“During spring break, three of our Somali, Muslim, girls organized a pre-Ramadan party for our Muslim community,” Rehab Diriye (11) said. “They’ve spent so much time and effort on something truly amazing and garnered much support. There were Islamic gifts that would help the students make their Ramadan [experience] THAT much better. They provided Somali dishes, snacks, etc. About 150 students came to the prayer room which truly showed its success. There’s nothing like having a strong Muslim community here which is what MSA strives for.” 

With Eid being a lunar holiday rather than a clear, yearly date easily determined a year in advance, there is often confusion among non-Muslims as to why there can’t be an exact date reported to the school board ahead of time so the school and families can plan their itinerary accordingly. 

Many schools and districts across America, however, are finding ways to accomodate their increasingly Muslim student and family populations. Allies like Jewish religious leader Ms. Batya Steinlauf, also a member of the Jewish Community Relations Council of Washington, D.C., supported Muslim parents calling for no school to be held on Eid in their county. 

“[We want] to communicate an appreciation of the rich diversity of Montgomery County,” Steinlauf said to VOA News. 

But the school board’s chairman, Mr. Phil Kauffman, said a government agency should not recognize any religious holiday.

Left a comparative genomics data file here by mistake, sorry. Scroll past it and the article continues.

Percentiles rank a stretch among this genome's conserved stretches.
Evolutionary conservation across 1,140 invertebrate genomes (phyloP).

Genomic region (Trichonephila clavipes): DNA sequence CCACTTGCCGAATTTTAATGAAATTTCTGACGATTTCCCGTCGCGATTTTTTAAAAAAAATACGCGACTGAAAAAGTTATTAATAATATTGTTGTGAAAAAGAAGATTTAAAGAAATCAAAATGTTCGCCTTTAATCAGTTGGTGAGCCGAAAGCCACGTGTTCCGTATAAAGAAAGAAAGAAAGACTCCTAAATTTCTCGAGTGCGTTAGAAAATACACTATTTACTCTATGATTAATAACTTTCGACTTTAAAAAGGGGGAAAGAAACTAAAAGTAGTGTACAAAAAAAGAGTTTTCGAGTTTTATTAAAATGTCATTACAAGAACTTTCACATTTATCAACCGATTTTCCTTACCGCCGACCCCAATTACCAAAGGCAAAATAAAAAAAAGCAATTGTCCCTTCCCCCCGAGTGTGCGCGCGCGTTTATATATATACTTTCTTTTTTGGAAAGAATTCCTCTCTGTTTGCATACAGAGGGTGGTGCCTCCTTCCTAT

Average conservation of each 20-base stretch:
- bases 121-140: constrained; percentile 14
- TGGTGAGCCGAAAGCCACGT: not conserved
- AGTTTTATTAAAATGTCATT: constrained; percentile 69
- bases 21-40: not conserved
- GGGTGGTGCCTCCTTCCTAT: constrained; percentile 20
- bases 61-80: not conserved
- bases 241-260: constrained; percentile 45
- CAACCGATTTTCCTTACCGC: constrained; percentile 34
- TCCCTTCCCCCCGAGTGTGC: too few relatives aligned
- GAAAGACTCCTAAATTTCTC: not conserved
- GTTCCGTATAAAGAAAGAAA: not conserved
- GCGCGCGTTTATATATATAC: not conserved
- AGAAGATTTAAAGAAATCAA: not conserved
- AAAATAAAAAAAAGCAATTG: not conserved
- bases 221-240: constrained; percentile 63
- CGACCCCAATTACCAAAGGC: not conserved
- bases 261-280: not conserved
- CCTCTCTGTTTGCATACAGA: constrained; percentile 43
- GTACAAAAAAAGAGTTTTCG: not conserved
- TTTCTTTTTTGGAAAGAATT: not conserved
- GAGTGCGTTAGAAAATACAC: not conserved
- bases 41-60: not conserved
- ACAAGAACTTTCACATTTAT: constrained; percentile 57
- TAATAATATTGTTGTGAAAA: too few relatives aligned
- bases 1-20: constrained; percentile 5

“I do not think we should have any mention of specific religious holidays in our calendar because we are a public school,” Kauffman said. 

The board voted to remove all of the names of religious holidays—including Christmas—from the official school schedule. However, schools will still be closed on those days that coincide with Christian holidays, but not Eid. This is just a thinly veiled Christian bias in public education at work.

On the bright side, Columbia Heights Public Schools Human Resources director Lindsey Bennet spoke to The Heights Herald about future plans to accomodate the local Muslim community’s requests. 

“The School Board and the Superintendent have already discussed considering Eid for future school calendars,” Bennett said. “Unfortunately, the requests for Eid being a non-school day came after the 2022-23 calendar was already set. But in the future, Eid will be a consideration during the calendar committee meetings.” 

In the meantime, Muslim students and families here at Heights should also know that missing school due to Eid is already considered an excused absence for students. While this is not advertised, especially among non-Muslim staff at Columbia Heights High School (CHHS), the message is finally starting to spread.

“This was my first year as the principal at Heights, so it has been a very good [year of] learning for me,” CHHS Principal Todd Wynne said. “I will monitor this May and see what happens here at the high school. This will give me [the] information needed to make an informed decision moving forward. More than likely, it will be for the 2023-24 school year, as the calendar for 22-23 has already been determined.” 

While this seems to be an overly delayed solution to the issue, the fact that Eid will be considered for future calendars is a plus in my books. Even if it’s taking a while to get there, it’s clear that the community cares and wants to do better.